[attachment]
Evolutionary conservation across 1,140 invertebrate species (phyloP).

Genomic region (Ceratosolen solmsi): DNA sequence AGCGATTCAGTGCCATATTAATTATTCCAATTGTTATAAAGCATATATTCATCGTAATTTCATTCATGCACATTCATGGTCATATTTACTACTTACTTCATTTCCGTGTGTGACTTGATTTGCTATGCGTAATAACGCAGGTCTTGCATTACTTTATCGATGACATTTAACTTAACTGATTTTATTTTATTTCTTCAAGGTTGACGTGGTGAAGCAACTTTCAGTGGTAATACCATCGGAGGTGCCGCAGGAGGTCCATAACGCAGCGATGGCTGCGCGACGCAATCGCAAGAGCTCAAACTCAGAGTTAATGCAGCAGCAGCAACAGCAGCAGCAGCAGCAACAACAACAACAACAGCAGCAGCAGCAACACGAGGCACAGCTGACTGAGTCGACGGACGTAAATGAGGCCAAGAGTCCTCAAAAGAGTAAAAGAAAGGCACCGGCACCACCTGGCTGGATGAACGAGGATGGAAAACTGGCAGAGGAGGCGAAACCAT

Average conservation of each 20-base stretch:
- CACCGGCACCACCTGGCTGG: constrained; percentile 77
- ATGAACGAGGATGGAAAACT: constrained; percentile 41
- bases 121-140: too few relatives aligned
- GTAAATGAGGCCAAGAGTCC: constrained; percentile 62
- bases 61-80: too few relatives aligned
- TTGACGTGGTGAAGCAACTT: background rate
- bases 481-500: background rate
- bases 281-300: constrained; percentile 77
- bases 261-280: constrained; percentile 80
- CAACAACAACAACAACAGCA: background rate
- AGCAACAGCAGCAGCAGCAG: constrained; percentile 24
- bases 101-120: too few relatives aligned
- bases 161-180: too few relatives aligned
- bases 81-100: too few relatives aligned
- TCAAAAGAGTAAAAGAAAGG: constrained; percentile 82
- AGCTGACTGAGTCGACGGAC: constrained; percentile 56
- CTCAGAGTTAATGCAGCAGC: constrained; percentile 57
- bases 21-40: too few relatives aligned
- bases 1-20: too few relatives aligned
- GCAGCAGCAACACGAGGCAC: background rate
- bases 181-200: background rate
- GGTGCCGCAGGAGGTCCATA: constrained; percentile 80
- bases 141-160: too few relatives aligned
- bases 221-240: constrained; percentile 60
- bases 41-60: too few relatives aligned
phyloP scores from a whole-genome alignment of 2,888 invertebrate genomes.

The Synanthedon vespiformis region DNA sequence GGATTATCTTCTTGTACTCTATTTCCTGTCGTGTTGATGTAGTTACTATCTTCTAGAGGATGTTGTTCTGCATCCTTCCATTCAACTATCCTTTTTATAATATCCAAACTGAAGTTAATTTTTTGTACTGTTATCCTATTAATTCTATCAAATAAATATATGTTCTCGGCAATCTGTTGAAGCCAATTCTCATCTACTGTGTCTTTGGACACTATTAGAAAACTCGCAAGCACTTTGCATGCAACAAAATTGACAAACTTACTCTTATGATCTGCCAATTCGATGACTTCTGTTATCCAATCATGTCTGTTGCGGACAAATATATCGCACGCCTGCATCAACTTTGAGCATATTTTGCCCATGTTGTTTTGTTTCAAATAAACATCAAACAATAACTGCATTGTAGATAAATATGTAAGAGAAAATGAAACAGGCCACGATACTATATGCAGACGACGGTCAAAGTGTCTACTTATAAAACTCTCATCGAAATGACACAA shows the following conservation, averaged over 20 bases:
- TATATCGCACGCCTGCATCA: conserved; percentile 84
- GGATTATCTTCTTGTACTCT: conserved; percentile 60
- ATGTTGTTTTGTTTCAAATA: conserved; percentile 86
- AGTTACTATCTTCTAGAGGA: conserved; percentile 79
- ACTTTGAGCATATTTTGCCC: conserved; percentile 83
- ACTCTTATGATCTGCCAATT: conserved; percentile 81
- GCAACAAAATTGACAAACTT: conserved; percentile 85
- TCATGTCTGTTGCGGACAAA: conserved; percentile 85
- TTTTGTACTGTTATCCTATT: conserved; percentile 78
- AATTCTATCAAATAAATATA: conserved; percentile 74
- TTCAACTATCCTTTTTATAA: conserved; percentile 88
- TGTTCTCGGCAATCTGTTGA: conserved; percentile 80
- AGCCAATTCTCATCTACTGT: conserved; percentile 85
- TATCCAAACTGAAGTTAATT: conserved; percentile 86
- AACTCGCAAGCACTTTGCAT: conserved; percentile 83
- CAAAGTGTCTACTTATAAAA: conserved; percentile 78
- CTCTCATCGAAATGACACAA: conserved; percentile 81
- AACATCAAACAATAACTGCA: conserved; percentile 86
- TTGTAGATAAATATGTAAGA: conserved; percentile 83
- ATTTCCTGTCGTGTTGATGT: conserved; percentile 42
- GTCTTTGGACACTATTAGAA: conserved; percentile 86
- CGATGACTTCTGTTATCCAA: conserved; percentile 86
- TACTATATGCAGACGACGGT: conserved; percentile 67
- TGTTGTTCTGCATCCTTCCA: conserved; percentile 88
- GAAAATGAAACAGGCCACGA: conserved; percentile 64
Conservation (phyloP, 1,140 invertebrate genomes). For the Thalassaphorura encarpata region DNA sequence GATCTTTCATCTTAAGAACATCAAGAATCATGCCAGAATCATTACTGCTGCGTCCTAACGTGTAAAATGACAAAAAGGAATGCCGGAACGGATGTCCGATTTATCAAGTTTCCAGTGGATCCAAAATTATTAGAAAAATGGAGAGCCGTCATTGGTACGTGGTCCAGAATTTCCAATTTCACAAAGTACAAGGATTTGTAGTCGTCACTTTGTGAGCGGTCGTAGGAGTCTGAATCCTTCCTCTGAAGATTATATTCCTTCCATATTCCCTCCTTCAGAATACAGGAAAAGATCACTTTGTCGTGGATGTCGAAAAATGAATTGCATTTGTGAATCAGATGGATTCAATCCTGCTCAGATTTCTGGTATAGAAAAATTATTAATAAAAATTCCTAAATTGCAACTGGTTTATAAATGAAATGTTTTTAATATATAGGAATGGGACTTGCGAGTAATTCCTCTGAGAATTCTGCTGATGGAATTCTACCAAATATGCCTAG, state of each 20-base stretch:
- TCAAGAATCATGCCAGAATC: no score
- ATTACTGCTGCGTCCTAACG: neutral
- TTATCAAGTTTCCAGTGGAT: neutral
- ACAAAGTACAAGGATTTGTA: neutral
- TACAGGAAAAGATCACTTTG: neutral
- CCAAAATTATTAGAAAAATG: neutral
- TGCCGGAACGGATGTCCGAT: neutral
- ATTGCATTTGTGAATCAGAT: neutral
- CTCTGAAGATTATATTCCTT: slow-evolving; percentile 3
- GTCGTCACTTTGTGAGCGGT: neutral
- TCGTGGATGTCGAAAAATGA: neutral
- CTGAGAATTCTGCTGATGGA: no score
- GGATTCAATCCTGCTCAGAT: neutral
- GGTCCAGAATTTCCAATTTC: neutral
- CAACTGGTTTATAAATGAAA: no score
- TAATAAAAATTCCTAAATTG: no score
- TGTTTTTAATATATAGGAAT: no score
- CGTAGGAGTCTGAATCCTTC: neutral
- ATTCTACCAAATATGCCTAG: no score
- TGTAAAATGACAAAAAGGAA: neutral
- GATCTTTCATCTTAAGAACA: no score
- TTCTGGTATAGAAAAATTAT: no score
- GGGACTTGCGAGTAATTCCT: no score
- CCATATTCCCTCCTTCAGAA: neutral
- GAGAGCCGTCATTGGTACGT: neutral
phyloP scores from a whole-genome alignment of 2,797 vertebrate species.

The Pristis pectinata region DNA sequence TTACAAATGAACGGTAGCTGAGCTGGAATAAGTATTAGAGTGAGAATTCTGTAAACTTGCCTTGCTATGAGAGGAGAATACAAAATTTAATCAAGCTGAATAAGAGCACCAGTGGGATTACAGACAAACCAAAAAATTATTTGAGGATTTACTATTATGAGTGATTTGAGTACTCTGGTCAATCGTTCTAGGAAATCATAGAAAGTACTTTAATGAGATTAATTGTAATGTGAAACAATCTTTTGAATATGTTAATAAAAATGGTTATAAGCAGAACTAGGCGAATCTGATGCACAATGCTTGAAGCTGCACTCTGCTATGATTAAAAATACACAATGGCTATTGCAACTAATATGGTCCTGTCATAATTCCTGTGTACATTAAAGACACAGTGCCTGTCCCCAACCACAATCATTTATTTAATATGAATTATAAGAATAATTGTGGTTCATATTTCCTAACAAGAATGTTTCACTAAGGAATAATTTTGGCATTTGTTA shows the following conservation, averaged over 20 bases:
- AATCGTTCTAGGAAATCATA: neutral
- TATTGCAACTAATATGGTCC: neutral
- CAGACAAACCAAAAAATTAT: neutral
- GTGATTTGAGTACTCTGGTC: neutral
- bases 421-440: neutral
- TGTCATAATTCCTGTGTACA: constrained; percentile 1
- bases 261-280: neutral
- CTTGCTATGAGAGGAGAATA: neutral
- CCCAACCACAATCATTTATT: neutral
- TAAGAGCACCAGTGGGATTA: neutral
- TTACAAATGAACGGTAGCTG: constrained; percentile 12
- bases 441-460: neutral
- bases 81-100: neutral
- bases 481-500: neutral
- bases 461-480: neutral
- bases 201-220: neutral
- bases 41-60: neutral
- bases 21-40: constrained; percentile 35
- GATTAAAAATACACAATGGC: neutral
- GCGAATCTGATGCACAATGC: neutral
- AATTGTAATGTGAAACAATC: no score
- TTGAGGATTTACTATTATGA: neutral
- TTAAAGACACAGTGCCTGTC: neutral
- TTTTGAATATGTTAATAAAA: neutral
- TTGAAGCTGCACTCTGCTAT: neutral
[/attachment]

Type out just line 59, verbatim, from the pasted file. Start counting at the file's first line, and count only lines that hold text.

- TTATCAAGTTTCCAGTGGAT: neutral